To end with another video promoting curiosity. The future belongs to the curious. 

If I may borrow the words written on Brain Pickings page: “I bet legendary physicist Richard Feynman would approve.”

I don’t know where my curiosity and wonder will lead me. I just know that I will try to do everything not to fall deep into rabbit fur. On the other hand, I will still be searching for answers and asking new questions. I want to encourage also you, reader, to be curious, and you can comment with answering what is curiosity for you, or just to give me some feedback.

That is it! I realized that this is what I want to be! I want to be curious and to wonder every day.


How to enjoy neuroscience?

29 Feb

Here it is. My first, and hopefully not last, post in English. During the last two or three weeks that I spent in my second home, the library, where I was studying for my exam in cognitive neuroscience, I collected some funny, nice, fantastic, useful, super, geek, nerd, cute, neurofanatic … quotes from the book on Neuroscience: Exploring the Brain.

“The brain has been called the most complex piece of matter in the universe. Brain matter consist of a fantastic variety of molecules, many of which are unique to the nervous system.” I really like complex things! Brain’s complexity is one of the reasons I decided to study Cognitive Science (University of Ljubljana) and also partly why I studied biology at bachelor degree. Here are some interesting links about complexity of sex determination in living organisms.

“If the brain were a chocolate-chip cookie dough and the neurons were chocolate chips, the glia would be cookie dough that fills all the other space and ensures that the chips are suspended in their appropriate location.” The name of my blog could be translated as cookieland to English. Besides I love chocolate-chip cookies. Yummy!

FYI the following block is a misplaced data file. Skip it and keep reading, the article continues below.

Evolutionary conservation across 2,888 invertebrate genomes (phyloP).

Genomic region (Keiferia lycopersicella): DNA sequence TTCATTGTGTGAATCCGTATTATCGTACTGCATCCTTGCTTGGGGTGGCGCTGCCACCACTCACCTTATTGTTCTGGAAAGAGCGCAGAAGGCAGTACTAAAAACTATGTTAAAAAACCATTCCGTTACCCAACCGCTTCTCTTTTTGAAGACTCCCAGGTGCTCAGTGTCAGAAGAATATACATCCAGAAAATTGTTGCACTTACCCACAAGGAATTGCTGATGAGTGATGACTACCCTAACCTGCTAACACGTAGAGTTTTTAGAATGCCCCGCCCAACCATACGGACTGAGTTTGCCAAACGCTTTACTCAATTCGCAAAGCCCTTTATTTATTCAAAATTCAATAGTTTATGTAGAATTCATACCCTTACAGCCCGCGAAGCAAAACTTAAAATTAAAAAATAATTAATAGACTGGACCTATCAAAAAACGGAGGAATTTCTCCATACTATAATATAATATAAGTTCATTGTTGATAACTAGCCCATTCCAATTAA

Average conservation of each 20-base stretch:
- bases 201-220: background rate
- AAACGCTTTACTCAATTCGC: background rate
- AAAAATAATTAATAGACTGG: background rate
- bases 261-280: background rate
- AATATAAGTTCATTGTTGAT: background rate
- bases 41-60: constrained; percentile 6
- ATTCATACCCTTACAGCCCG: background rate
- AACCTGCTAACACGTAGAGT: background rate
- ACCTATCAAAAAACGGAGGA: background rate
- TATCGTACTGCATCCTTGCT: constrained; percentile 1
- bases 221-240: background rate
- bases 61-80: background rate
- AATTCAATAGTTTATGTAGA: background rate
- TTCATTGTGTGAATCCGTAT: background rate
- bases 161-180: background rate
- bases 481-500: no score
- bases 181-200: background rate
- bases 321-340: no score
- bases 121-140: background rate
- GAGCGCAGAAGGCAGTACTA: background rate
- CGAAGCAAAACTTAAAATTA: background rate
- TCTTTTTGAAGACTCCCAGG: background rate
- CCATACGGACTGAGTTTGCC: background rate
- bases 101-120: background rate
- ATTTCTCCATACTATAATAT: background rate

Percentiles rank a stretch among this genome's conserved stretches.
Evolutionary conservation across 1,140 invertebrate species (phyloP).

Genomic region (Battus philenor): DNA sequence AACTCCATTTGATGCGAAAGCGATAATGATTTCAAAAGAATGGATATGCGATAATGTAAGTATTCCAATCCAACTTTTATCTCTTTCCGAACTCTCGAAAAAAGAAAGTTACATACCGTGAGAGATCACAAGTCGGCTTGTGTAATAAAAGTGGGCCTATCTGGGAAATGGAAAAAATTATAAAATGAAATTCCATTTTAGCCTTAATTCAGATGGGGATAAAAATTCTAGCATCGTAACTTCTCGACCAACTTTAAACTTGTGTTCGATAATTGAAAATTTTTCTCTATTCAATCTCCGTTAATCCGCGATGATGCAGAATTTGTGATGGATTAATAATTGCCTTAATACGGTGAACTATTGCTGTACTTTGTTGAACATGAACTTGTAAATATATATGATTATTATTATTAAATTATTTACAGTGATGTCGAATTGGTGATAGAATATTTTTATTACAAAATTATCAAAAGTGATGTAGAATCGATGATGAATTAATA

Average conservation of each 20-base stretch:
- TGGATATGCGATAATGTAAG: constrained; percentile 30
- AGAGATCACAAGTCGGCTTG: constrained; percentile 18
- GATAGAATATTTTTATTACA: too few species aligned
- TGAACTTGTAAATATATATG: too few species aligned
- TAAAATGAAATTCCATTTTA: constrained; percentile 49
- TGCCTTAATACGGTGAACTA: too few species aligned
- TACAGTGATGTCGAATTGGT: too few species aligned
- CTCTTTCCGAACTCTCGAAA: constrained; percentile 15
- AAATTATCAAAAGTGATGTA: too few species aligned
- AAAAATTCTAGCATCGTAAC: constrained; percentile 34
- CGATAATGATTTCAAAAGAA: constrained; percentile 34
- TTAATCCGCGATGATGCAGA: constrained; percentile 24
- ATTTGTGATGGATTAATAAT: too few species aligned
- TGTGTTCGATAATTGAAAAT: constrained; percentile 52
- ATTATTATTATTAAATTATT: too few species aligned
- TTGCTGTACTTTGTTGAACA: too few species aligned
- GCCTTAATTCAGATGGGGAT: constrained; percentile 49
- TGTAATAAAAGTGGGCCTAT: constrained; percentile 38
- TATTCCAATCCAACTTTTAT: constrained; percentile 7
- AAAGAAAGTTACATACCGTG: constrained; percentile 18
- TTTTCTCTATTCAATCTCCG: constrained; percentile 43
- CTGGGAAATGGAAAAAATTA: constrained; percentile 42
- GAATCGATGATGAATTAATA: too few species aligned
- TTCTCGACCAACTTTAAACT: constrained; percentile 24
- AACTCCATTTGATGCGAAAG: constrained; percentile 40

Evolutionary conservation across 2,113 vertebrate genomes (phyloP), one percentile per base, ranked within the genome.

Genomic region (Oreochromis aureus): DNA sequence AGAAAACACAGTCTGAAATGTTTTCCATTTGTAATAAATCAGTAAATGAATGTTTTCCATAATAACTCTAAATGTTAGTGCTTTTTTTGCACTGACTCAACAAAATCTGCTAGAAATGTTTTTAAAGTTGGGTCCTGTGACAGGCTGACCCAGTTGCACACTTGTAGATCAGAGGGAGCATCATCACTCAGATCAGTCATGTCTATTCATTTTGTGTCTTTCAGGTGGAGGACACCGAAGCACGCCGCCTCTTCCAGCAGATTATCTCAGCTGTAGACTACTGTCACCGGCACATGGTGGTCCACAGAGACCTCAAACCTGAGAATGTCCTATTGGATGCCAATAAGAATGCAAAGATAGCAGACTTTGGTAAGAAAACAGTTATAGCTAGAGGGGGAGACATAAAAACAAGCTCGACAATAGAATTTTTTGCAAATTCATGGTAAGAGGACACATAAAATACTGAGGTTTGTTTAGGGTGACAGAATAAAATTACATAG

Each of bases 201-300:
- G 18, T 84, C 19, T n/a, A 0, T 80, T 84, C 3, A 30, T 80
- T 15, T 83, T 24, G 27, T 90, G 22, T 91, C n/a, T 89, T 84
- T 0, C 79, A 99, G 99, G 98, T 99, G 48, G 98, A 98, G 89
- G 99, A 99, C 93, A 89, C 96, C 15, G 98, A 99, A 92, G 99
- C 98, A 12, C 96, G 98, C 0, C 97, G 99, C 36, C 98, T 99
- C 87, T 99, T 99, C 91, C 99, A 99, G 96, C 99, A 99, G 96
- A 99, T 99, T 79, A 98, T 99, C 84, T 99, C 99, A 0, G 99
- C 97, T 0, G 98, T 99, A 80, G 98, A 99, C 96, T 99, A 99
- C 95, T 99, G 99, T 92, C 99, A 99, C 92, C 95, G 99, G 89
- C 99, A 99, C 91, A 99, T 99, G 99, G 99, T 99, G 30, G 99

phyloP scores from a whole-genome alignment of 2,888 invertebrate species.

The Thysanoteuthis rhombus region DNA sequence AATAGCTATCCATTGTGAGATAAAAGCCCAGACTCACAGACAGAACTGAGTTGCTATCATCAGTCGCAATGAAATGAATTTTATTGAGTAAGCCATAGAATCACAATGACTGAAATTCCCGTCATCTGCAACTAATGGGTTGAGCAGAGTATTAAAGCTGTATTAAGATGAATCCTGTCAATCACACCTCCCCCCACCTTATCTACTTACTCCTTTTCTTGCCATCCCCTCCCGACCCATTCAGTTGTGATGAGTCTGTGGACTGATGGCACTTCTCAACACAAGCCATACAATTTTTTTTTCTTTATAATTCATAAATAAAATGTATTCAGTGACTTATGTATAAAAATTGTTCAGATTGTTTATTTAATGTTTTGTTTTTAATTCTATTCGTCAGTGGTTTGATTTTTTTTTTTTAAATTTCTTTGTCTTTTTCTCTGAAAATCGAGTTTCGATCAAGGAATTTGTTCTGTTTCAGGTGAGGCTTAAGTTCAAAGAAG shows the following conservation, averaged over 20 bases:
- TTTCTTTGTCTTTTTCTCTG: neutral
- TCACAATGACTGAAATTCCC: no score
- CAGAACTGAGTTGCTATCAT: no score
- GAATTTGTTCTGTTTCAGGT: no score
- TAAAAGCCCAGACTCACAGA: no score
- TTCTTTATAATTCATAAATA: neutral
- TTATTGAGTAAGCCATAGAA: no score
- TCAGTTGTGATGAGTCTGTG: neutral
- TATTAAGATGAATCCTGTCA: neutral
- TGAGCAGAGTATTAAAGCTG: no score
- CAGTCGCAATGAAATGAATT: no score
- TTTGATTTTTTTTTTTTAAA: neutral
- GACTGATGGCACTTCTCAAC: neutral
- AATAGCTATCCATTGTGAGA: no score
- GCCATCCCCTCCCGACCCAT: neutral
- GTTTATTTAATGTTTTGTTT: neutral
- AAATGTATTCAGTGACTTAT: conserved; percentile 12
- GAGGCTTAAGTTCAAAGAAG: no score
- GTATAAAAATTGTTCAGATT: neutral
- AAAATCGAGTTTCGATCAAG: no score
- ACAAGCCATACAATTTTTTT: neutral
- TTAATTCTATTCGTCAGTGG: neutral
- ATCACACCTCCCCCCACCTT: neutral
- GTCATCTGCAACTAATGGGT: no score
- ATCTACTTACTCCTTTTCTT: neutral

“Indeed, the term glia is derived from the Greek word for ‘glue’, giving the impression that the main function of these cells is to keep the brain running out of your ears!” Imagine, without glia cells, we would all have long ears and two long snots down from our nose and neurons would be firing and action potentials spiking all around us. Um… If it is like that, I would put genes for luciferin and luciferase in my neurons, so neurons would shine around me. My avatarian imagination…

“However, we still are confident that neurons perform the bulk of information processing in the brain. Therefore, we will focus 90% of our attention on 10% of brain cells: the neurons.” The special ones …

“Ion pumps are the unsung heroes of the cellular neurophysiology.” Poor ion pumps.

“Normal flies, like humans, can be put to sleep with ether vapours.” Muhuhahahaha!

“… The search was conducted using the fruit fly Drosophila melanogaster. While these insects may be annoying in the kitchen, they are extremely valuable in the lab, because their genes can be studied and manipulated in ways that are not possible in mammals.” Thumbs up for Drosophila!